Corporate Income Tax (CIT) on Income Earned from Bonds and Short-Term Securities

A sunset clause showing expiry of tax exemption is contained in Order 2 of CITEO. Thus, effective from 2nd January 2022, corporate income tax exemption applies only to FGN-issued bonds but does not extend to the following:

  1. Short-term FGN securities such as treasury bills and promissory notes.
  2. Bonds issued by State and Local Governments and their agencies.
  3. Bonds by corporate bodies including supranational entities.
  4. Interest accruing on such bonds and short-term securities. Such interests no longer enjoy exemption from corporate income taxes imposed under CITA.

Capital Gains Tax (CGT) on Gains Accruing to a Person Upon Disposal of Shares

Before the Finance Act 2021 (FA 2021) came into effect, profits/gains accruing to a person from the disposal of Nigeria Government Securities including the bonds, shares, and stocks of all tiers of government were CGT-exempted.[5] However, the FA 2021 imposes CGT on gains from disposal of shares subject to a specified threshold and other conditions for roll over relief.

Precisely, section 30(2) of the amended CGTA provides thus:

“Without prejudice to any other applicable law, the gains accruing to a person on disposal of its shares in any Nigerian company registered under the Companies and Allied Matters Act shall be chargeable gains under this Act except where —

(a) the proceeds from such disposal are reinvested within the same year of assessment in the acquisition of shares in the same or other Nigerian companies:

Provided that tax shall accrue proportionately on the portion of the proceeds which are not reinvested in the manner stipulated in this subsection;

(b) the disposal proceeds, in aggregate, is less than N100,000,000 in any 12 consecutive months, provided that the person making the disposals shall render appropriate returns to the Service on an annual basis; or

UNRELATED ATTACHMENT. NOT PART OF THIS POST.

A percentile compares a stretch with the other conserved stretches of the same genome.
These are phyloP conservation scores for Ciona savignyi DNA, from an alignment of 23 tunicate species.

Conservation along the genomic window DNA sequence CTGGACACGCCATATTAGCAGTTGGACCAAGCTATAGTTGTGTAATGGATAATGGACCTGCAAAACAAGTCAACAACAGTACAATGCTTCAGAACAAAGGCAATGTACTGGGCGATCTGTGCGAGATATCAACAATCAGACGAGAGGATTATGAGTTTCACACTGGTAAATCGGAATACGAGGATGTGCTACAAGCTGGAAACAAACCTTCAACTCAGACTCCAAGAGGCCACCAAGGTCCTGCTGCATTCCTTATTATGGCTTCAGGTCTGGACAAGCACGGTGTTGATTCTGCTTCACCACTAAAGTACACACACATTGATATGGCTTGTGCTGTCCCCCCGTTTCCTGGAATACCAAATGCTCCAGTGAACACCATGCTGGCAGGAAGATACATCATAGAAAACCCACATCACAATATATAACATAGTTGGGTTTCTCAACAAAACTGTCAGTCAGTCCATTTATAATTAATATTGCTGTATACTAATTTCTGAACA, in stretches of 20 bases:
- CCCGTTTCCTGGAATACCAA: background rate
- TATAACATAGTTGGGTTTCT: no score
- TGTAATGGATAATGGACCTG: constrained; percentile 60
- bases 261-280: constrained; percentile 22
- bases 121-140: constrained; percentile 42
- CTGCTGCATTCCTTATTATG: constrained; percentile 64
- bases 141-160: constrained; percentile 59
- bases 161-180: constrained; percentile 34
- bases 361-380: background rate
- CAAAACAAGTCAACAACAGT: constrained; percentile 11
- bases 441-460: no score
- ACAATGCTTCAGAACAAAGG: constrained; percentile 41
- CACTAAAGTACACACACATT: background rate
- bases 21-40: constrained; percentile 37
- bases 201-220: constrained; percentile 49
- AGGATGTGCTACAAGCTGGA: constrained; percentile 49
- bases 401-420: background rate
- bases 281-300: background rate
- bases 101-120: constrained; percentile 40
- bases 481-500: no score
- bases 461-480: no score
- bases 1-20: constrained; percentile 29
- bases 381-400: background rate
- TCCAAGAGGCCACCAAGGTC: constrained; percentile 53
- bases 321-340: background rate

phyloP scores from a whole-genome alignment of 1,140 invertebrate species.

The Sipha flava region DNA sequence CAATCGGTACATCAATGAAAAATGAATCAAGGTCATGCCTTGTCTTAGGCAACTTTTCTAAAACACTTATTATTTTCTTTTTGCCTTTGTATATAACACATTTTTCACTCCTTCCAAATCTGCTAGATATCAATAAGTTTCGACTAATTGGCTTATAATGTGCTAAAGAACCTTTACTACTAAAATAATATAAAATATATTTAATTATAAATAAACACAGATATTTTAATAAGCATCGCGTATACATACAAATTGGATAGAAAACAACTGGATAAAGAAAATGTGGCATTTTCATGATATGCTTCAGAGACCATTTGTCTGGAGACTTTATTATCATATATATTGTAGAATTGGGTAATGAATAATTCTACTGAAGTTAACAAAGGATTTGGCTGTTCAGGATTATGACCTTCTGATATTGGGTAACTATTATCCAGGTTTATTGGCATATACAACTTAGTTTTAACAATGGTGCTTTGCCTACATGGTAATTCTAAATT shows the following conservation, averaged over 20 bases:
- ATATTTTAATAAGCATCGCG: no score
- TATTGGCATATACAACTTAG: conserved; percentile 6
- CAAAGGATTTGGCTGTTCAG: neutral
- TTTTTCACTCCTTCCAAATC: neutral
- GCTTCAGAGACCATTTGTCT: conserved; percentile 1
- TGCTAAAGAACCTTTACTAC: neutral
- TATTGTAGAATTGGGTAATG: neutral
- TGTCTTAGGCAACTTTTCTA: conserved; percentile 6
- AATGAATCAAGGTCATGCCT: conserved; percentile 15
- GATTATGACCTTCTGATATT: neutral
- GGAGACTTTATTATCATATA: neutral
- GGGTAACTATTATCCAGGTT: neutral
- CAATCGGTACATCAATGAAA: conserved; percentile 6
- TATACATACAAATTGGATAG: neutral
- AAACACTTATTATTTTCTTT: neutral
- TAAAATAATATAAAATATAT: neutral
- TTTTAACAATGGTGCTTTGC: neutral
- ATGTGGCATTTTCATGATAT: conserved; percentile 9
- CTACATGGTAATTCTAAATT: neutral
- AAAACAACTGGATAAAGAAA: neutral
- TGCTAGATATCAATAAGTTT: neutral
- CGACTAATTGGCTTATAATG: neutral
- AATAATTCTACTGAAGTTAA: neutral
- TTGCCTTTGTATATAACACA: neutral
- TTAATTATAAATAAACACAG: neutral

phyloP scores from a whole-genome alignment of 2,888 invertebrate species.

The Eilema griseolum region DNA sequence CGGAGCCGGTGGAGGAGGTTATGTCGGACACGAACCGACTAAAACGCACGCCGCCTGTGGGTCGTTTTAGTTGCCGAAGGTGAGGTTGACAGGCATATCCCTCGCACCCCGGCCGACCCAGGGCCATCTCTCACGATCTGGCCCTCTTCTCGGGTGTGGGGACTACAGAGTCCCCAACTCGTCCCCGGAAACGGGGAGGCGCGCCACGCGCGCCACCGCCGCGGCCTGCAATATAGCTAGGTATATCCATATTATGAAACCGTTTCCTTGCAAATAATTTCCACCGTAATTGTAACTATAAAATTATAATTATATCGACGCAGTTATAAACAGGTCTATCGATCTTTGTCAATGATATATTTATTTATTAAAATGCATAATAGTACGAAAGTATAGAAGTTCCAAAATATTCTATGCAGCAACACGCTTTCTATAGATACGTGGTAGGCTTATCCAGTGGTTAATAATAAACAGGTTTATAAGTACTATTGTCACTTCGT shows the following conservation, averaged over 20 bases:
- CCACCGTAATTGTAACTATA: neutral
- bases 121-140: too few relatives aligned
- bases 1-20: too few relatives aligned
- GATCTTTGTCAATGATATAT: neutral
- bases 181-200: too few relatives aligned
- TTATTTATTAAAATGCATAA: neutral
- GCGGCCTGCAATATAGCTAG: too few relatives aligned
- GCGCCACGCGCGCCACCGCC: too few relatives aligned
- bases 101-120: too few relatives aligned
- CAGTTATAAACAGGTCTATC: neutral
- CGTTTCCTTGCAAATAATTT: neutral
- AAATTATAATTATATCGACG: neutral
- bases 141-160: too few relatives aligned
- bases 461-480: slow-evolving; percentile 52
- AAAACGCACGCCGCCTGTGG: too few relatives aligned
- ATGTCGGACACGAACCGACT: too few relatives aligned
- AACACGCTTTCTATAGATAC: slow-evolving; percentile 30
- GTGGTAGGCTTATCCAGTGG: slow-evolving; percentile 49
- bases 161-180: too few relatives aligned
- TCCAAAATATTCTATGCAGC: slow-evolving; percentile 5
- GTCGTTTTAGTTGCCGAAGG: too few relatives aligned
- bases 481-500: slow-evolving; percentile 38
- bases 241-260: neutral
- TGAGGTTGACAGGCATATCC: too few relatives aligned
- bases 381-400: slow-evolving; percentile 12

(c) the shares are transferred between an approved Borrower and Lender in a regulated Securities Lending Transaction as defined by the Companies Income Tax Act.”

The CGTA taxes proceeds from disposal of shares generally at 5%.[6] Meanwhile, by the above provision, every investor looking to sell shares pays a 5% tax on the capital gains made from selling shares in a company if such proceeds are not reinvested proceeds into shares. The tax also extends to anyone selling shares of any company in Nigeria even if the shares are not listed on the stock exchange which includes the sale of shares by private equity firms, startups, venture capitalists, or any shareholder looking to sell shares in Nigeria.[7]

Personal Income Tax (PIT) on Income Earned from Bonds and Short-Term Securities

By paragraph 31A of the Third Schedule to the Personal Income Tax (Amendment) Act 2011 (“PITA”)[8] which commenced on 14th June 2011, incomes earned from the following sources are exempted from PIT:

  1. Bonds issued by any or all the three tiers of government.
  2. Bonds issued by corporate entities including supra-nationals.